The proposed 'Charter of Quebec Values,' which would also require members of the public to uncover their faces when dealing with the government, generated widespread controversy after much of it was leaked to a Montreal newspaper earlier this summer. —The New York Times
Jean Sebastien Tremblay and Kristyn Vlahakis are both educators living in Montreal, but they have opposite opinions on a proposed ban of religious symbols and clothing for teachers and other public employees who work in the Canadian province of Quebec.
"I don't consider my clothing as a religious symbol. I consider my clothes as clothes, i.e. things to cover me. I cover more of my body than some people, that's all. It's just part of a spectrum of human behaviour," says Vlahakis, who adds she would have to abandon her profession if the ban becomes law.
"A teacher has to be neutral in front of their students, has to be equal with his or her co-workers. ... If somebody believes in God, great, but they don't have to show it, especially when in a position of authority," says Trembley, who calls the proposal "excellent."
"The proposed 'Charter of Quebec Values,' which would also require members of the public to uncover their faces when dealing with the government, generated widespread controversy after much of it was leaked to a Montreal newspaper earlier this summer," The New York Times reported. "Critics have called the measure unconstitutional and xenophobic. But the Parti Quebecois government has described its charter as a way to maintain a secular and cohesive society."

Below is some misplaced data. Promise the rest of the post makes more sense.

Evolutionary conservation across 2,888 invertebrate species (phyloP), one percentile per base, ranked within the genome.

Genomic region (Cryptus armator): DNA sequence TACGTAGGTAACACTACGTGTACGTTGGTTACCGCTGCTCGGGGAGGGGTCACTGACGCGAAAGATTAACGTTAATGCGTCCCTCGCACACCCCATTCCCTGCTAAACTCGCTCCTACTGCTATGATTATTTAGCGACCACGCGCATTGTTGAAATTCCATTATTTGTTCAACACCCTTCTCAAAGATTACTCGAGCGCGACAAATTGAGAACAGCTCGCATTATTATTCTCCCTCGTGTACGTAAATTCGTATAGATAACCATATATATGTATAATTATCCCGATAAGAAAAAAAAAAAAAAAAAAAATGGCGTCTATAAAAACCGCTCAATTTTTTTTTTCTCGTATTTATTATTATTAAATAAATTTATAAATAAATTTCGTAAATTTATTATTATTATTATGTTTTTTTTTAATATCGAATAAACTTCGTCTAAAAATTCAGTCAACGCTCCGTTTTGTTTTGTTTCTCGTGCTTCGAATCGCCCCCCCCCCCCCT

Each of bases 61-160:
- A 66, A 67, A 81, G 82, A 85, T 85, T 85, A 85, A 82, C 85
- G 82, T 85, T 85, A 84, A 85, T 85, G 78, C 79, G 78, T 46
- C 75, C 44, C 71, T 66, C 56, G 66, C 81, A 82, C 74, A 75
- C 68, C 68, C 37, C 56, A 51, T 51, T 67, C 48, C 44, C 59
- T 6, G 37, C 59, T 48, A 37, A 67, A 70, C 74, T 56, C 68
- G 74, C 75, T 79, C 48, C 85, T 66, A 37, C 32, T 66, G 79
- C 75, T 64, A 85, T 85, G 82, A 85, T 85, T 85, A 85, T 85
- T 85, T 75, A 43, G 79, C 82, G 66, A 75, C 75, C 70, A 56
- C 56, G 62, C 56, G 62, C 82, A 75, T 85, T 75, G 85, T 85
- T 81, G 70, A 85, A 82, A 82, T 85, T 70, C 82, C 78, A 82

But the charter faces challenges politically and legally.
"The (minority Parti Quebecois) will need the support of another party to get the bill through provincial parliament," the Wall Street Journal reported. "Jason Kenney, a federal government minister, said he was "very concerned" by the proposed legislation and said the federal government will challenge any law in courts if they deem it unconstitutional. Lawyers say the law may infringe constitutional rights of freedom of religion and expression.
"Political analysts say they believe the Parti Quebecois will relish these challenges, allowing them to argue that Quebec's identity and future can only be safeguarded outside of Canada."
While supporters in the provincial government say the charter is designed to promote harmony and cohesion, opponents say it will accomplish just the opposite. Premier Pauline Marois stoked fears of minority faiths in Quebec when she told one local paper that "multiculturalism in the U.K. had fed homegrown terrorism and social unrest," the Journal reported. "The bill's critics say it lets off many Christian traditions, allowing, for instance, Christmas trees in public spaces."
While no such proposal is being floated in the United States, a report released over Labor Day said religious discrimination is rampant in the workplace, according to a recent report in the Deseret News.
The report by the Tanenbaum Center for Religious Understanding concluded that as the workforce becomes more diverse along with society in general, managers can expect a corresponding rise in religious-related conflicts, ranging from harassment to a lack of accommodations for prayer and other practices employees are legally entitled to engage in at work.
Just such a conflict arose for Umme-Hani Khan while working at the clothing retailer Abercrombie & Fitch. The company said Khan couldn't wear a head scarf at work. She said her Muslim faith required her to wear a hijab and the company fired her for violating its "look policy."
Khan filed a complaint with the federal Equal Employment Opportunity Commission and a federal judge this month found Abercrombie acted with "malice (and) reckless indifference" and owes Khan damages that will be determined at trial, NBC reported.
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